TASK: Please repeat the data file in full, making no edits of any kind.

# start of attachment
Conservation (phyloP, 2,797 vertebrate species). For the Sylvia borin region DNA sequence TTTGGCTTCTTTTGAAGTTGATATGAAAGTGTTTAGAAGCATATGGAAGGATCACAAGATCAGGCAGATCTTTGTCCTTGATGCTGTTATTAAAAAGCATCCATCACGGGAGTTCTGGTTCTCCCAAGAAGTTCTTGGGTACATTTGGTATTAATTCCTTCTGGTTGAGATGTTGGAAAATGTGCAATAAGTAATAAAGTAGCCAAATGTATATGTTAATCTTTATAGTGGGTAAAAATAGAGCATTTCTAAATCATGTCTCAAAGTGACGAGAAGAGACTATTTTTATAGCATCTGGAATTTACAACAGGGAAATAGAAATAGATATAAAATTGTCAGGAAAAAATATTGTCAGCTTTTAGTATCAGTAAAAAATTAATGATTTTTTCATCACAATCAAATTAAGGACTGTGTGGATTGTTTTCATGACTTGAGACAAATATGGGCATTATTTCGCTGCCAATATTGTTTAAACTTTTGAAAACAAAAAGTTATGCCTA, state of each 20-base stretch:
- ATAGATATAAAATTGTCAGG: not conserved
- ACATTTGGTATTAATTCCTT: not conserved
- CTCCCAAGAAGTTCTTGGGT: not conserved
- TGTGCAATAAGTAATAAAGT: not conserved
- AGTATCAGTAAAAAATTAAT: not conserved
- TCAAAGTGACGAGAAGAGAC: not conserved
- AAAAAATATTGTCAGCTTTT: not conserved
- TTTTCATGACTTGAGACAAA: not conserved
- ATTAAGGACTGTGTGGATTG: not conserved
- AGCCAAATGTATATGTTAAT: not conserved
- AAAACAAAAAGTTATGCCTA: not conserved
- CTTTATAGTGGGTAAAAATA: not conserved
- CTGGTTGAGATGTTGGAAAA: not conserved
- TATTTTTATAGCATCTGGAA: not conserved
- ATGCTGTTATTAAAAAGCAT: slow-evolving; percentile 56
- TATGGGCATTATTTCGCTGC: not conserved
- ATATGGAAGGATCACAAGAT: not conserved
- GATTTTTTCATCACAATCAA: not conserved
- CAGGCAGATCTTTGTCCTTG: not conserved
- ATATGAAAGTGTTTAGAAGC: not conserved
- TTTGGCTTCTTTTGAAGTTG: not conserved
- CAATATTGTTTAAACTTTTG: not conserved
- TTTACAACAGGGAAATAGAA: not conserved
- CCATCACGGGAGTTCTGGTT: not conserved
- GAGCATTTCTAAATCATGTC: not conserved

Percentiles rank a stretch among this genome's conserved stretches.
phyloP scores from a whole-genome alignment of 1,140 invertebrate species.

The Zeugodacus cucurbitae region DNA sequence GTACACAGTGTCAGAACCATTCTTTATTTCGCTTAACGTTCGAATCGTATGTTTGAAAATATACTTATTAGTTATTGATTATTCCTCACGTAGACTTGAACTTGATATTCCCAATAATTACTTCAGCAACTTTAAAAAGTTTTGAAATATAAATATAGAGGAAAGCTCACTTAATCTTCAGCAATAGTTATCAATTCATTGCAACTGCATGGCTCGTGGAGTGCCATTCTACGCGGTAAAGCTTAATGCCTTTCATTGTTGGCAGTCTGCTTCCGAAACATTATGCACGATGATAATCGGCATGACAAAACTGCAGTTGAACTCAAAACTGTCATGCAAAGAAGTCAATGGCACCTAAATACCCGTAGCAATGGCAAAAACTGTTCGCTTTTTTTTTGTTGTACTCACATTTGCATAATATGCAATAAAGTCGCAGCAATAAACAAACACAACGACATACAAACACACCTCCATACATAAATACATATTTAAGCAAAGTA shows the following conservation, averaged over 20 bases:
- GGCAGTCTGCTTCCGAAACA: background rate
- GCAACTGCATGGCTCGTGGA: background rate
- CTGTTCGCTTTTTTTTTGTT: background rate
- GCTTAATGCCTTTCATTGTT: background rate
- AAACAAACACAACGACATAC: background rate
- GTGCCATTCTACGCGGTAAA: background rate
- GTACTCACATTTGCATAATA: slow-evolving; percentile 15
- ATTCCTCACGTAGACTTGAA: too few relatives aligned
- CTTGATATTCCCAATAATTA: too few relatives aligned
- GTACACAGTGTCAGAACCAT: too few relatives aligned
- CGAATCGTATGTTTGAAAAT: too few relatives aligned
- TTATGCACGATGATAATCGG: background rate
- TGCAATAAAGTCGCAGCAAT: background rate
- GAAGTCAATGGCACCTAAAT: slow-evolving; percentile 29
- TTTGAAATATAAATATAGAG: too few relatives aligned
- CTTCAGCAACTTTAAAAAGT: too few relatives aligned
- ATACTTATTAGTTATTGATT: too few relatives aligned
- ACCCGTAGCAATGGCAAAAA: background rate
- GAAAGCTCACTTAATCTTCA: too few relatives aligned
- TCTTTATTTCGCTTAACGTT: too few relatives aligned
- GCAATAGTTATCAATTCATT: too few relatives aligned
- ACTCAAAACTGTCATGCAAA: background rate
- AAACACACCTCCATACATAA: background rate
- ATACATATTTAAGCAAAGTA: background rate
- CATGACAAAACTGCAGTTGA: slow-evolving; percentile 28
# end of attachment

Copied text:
Conservation (phyloP, 2,797 vertebrate species). For the Sylvia borin region DNA sequence TTTGGCTTCTTTTGAAGTTGATATGAAAGTGTTTAGAAGCATATGGAAGGATCACAAGATCAGGCAGATCTTTGTCCTTGATGCTGTTATTAAAAAGCATCCATCACGGGAGTTCTGGTTCTCCCAAGAAGTTCTTGGGTACATTTGGTATTAATTCCTTCTGGTTGAGATGTTGGAAAATGTGCAATAAGTAATAAAGTAGCCAAATGTATATGTTAATCTTTATAGTGGGTAAAAATAGAGCATTTCTAAATCATGTCTCAAAGTGACGAGAAGAGACTATTTTTATAGCATCTGGAATTTACAACAGGGAAATAGAAATAGATATAAAATTGTCAGGAAAAAATATTGTCAGCTTTTAGTATCAGTAAAAAATTAATGATTTTTTCATCACAATCAAATTAAGGACTGTGTGGATTGTTTTCATGACTTGAGACAAATATGGGCATTATTTCGCTGCCAATATTGTTTAAACTTTTGAAAACAAAAAGTTATGCCTA, state of each 20-base stretch:
- ATAGATATAAAATTGTCAGG: not conserved
- ACATTTGGTATTAATTCCTT: not conserved
- CTCCCAAGAAGTTCTTGGGT: not conserved
- TGTGCAATAAGTAATAAAGT: not conserved
- AGTATCAGTAAAAAATTAAT: not conserved
- TCAAAGTGACGAGAAGAGAC: not conserved
- AAAAAATATTGTCAGCTTTT: not conserved
- TTTTCATGACTTGAGACAAA: not conserved
- ATTAAGGACTGTGTGGATTG: not conserved
- AGCCAAATGTATATGTTAAT: not conserved
- AAAACAAAAAGTTATGCCTA: not conserved
- CTTTATAGTGGGTAAAAATA: not conserved
- CTGGTTGAGATGTTGGAAAA: not conserved
- TATTTTTATAGCATCTGGAA: not conserved
- ATGCTGTTATTAAAAAGCAT: slow-evolving; percentile 56
- TATGGGCATTATTTCGCTGC: not conserved
- ATATGGAAGGATCACAAGAT: not conserved
- GATTTTTTCATCACAATCAA: not conserved
- CAGGCAGATCTTTGTCCTTG: not conserved
- ATATGAAAGTGTTTAGAAGC: not conserved
- TTTGGCTTCTTTTGAAGTTG: not conserved
- CAATATTGTTTAAACTTTTG: not conserved
- TTTACAACAGGGAAATAGAA: not conserved
- CCATCACGGGAGTTCTGGTT: not conserved
- GAGCATTTCTAAATCATGTC: not conserved

Percentiles rank a stretch among this genome's conserved stretches.
phyloP scores from a whole-genome alignment of 1,140 invertebrate species.

The Zeugodacus cucurbitae region DNA sequence GTACACAGTGTCAGAACCATTCTTTATTTCGCTTAACGTTCGAATCGTATGTTTGAAAATATACTTATTAGTTATTGATTATTCCTCACGTAGACTTGAACTTGATATTCCCAATAATTACTTCAGCAACTTTAAAAAGTTTTGAAATATAAATATAGAGGAAAGCTCACTTAATCTTCAGCAATAGTTATCAATTCATTGCAACTGCATGGCTCGTGGAGTGCCATTCTACGCGGTAAAGCTTAATGCCTTTCATTGTTGGCAGTCTGCTTCCGAAACATTATGCACGATGATAATCGGCATGACAAAACTGCAGTTGAACTCAAAACTGTCATGCAAAGAAGTCAATGGCACCTAAATACCCGTAGCAATGGCAAAAACTGTTCGCTTTTTTTTTGTTGTACTCACATTTGCATAATATGCAATAAAGTCGCAGCAATAAACAAACACAACGACATACAAACACACCTCCATACATAAATACATATTTAAGCAAAGTA shows the following conservation, averaged over 20 bases:
- GGCAGTCTGCTTCCGAAACA: background rate
- GCAACTGCATGGCTCGTGGA: background rate
- CTGTTCGCTTTTTTTTTGTT: background rate
- GCTTAATGCCTTTCATTGTT: background rate
- AAACAAACACAACGACATAC: background rate
- GTGCCATTCTACGCGGTAAA: background rate
- GTACTCACATTTGCATAATA: slow-evolving; percentile 15
- ATTCCTCACGTAGACTTGAA: too few relatives aligned
- CTTGATATTCCCAATAATTA: too few relatives aligned
- GTACACAGTGTCAGAACCAT: too few relatives aligned
- CGAATCGTATGTTTGAAAAT: too few relatives aligned
- TTATGCACGATGATAATCGG: background rate
- TGCAATAAAGTCGCAGCAAT: background rate
- GAAGTCAATGGCACCTAAAT: slow-evolving; percentile 29
- TTTGAAATATAAATATAGAG: too few relatives aligned
- CTTCAGCAACTTTAAAAAGT: too few relatives aligned
- ATACTTATTAGTTATTGATT: too few relatives aligned
- ACCCGTAGCAATGGCAAAAA: background rate
- GAAAGCTCACTTAATCTTCA: too few relatives aligned
- TCTTTATTTCGCTTAACGTT: too few relatives aligned
- GCAATAGTTATCAATTCATT: too few relatives aligned
- ACTCAAAACTGTCATGCAAA: background rate
- AAACACACCTCCATACATAA: background rate
- ATACATATTTAAGCAAAGTA: background rate
- CATGACAAAACTGCAGTTGA: slow-evolving; percentile 28